September 23, 2016

NOTE: Would still/always love to rehome any ceramic/terra cotta pots AND/or water catcher trays for our ever-growing plant collection. 

This week Purple Room kids went deeper into our worm/snail exploration, in the context of a larger discussion about what a home looks like. 

We started off with a discussion about what kids have in their houses that are important to them and their families. Many children mentioned their favorite toys, others thought about their beds and the importance of having a place to sleep. We talked about roofs, walls and windows; rooms shaped like squares, rectangles and circles; stairs and doors. 

Some kids thought about practical things like clothes, shoes and laundry baskets; pencils and heaters. We talked a lot about the importance of all the things you find in a kitchen and a bathroom; refrigerators, stoves, sinks - all the things that make food and water available to us.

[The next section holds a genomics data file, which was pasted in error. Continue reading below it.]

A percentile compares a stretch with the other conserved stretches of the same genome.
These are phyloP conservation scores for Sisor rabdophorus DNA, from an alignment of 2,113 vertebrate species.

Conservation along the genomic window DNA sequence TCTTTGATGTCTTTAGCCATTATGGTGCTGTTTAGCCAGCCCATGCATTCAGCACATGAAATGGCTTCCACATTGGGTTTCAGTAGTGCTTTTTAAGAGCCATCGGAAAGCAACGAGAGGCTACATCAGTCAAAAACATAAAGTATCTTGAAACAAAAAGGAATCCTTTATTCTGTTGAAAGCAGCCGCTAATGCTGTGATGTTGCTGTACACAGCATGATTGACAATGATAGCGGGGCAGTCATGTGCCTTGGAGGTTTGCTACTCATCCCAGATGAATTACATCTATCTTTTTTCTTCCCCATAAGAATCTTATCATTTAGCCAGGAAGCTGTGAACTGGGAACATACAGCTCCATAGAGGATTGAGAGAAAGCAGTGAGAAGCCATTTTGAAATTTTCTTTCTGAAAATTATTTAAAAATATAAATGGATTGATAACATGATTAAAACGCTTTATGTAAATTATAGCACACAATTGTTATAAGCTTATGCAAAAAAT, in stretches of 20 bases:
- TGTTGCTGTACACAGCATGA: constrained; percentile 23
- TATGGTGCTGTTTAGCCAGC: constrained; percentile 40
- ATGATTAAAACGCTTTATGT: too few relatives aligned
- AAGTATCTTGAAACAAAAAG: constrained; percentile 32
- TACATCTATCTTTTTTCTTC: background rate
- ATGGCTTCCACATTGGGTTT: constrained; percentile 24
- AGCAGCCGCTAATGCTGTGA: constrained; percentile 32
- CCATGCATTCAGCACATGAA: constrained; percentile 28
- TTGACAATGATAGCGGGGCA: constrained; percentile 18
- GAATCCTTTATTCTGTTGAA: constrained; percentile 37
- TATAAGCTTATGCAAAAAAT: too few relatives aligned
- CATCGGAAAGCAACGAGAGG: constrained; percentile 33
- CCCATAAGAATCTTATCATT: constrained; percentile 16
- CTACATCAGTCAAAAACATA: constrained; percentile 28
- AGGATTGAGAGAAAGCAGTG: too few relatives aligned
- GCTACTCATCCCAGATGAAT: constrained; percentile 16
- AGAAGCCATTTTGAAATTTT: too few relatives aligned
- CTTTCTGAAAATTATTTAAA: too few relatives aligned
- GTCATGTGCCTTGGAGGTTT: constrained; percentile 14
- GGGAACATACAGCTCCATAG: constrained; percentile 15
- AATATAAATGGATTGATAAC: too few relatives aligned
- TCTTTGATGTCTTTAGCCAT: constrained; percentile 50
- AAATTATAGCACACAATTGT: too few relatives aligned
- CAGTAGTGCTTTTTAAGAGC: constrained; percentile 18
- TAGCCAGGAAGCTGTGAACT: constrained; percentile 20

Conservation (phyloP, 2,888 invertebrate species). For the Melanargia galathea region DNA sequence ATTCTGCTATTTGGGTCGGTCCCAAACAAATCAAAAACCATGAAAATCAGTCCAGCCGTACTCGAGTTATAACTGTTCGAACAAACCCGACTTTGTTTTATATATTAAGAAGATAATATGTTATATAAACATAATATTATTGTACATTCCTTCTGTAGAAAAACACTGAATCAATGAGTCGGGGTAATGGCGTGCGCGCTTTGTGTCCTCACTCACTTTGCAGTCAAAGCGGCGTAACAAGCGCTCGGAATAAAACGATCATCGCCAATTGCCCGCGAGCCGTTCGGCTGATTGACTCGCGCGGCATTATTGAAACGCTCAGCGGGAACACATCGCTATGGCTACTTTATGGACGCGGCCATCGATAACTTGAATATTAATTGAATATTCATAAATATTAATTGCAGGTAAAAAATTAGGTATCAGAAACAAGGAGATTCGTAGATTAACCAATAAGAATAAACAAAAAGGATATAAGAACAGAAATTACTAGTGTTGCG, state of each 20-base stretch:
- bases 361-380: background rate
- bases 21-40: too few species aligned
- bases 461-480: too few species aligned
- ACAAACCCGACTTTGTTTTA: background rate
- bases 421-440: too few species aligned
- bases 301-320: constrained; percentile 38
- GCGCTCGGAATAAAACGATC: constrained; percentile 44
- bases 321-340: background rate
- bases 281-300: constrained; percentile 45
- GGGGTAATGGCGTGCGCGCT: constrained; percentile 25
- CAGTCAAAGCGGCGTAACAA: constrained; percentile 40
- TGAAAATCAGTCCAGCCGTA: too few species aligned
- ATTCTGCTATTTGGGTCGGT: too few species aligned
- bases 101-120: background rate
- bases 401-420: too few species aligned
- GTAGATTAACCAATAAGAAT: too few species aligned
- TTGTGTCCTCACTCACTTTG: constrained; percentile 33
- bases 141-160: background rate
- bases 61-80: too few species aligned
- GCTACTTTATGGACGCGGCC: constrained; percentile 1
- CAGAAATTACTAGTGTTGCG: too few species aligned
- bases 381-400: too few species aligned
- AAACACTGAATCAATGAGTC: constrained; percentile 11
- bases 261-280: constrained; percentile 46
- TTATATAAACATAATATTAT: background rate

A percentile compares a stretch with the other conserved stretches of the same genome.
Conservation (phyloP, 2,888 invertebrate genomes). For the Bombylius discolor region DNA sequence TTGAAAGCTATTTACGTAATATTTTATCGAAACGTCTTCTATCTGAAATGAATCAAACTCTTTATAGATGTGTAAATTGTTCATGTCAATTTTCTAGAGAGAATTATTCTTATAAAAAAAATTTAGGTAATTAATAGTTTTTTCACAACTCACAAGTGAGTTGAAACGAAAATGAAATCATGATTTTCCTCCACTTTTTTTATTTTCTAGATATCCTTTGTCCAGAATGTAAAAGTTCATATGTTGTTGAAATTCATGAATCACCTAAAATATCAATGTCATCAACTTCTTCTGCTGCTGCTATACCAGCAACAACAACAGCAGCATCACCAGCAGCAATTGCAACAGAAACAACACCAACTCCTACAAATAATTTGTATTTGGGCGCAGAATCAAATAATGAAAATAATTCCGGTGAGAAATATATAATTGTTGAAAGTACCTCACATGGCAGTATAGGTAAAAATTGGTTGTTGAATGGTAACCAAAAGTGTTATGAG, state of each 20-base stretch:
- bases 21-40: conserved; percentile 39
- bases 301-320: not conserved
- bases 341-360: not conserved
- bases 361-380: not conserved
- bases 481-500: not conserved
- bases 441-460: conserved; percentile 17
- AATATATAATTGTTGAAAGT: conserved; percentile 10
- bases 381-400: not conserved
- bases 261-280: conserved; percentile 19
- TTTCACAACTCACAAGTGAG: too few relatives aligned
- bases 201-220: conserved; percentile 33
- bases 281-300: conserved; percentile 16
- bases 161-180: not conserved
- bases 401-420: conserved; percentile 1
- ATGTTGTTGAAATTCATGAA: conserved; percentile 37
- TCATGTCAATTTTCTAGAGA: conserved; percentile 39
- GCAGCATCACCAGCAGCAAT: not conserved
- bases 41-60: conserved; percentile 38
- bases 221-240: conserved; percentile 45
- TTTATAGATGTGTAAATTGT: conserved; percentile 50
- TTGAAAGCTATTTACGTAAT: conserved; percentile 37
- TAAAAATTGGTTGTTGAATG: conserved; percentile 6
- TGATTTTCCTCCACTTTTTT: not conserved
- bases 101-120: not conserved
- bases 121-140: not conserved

Then we looked closer at our worm bin and our snail habitat, and compared the things we need with the things they need - we found a lot of differences ("They don't need a toilet!") but quite a few similarities as well! 

After our home comparison we got to work making snail habitats and snails to live there out of our atelier materials!  Kids had many inspiring ideas about making snails - from wonderfully simple pipe cleaner coils and colored pompoms to elaborate multi-shelled antennaed creatures. 

Some kids went in a fantastical direction and some were very determined to make them as realistic as possible ("The body has to be soft" "How can I make it slimy?"). After we made our snails we outfitted a large bin to be their habitat, making sure we had all the elements required in a snail home. Black felt for soil, styrofoam shapes as "beds" and places for them to hide. A crawling stick for their "toy". Packing peanuts as their food, blue foam as their water. Even a small separate nursery for them to raise their baby snails in.  A few groups insisted they needed a roof so they wouldn't escape.  We settled on a see-through piece of organza fabric. I hope your children are enjoying playing with or displaying their snail creations at home!